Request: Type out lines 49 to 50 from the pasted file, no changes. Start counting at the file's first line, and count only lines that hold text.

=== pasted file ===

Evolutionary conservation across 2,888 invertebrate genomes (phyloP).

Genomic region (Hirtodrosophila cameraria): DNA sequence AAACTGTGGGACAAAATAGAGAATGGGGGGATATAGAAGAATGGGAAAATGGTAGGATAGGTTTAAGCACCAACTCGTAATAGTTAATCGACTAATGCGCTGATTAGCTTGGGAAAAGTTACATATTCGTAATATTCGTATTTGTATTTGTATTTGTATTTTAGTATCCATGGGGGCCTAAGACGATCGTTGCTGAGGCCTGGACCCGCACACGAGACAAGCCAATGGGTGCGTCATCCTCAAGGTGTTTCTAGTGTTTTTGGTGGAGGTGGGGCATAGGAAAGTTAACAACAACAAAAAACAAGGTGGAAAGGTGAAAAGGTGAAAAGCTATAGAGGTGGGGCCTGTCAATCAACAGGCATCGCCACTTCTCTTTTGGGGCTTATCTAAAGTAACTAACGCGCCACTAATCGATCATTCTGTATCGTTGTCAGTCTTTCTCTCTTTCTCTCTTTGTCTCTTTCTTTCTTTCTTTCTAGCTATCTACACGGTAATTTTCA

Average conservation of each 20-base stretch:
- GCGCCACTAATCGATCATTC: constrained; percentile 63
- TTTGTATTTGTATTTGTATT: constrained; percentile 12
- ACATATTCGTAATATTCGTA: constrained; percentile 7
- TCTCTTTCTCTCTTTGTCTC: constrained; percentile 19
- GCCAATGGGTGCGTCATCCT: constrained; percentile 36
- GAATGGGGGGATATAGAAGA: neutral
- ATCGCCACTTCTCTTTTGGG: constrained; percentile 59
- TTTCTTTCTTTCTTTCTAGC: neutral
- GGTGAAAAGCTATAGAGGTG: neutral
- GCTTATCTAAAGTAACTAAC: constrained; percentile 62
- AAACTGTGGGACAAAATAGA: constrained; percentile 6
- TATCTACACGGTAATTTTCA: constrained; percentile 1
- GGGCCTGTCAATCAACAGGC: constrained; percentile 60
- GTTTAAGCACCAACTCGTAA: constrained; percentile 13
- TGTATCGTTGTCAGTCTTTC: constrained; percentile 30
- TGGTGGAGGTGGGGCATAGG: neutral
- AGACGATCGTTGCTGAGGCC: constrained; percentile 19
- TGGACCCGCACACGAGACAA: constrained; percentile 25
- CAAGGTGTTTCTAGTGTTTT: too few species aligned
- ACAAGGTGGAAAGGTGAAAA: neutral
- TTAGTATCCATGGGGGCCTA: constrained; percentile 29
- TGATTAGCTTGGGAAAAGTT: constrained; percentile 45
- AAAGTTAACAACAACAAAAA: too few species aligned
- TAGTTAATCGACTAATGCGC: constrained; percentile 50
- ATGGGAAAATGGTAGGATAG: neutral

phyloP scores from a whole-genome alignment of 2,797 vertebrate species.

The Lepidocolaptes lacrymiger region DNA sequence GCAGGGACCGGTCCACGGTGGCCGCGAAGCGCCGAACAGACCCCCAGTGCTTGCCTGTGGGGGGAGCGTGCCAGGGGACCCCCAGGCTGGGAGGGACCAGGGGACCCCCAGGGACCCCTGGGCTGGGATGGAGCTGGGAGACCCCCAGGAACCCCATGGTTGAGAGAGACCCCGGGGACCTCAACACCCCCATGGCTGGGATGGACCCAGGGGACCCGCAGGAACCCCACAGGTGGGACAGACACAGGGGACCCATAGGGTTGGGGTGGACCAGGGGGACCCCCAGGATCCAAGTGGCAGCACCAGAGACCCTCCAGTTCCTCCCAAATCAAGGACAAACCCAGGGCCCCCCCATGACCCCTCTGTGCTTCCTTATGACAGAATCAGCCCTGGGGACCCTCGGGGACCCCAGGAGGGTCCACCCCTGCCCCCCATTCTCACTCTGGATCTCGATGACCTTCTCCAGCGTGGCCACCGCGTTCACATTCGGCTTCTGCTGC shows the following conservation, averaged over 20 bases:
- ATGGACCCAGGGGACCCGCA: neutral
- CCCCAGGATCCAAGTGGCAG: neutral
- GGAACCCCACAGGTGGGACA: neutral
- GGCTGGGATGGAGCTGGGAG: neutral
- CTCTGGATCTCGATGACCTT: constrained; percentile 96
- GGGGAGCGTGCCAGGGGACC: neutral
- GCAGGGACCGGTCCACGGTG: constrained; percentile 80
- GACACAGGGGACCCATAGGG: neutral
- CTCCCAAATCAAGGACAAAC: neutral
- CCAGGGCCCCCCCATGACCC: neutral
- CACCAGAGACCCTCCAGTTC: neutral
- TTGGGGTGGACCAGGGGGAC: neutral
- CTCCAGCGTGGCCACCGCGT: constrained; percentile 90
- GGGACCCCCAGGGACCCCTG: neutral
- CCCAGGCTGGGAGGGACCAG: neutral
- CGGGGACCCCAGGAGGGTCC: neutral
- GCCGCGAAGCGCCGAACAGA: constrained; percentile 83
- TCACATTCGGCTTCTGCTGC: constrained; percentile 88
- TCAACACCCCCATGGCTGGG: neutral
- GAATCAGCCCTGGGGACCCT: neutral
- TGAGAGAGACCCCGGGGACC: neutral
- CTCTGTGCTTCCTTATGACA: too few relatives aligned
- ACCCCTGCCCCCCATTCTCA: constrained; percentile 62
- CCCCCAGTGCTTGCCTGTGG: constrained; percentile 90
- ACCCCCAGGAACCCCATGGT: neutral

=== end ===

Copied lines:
- TCAACACCCCCATGGCTGGG: neutral
- GAATCAGCCCTGGGGACCCT: neutral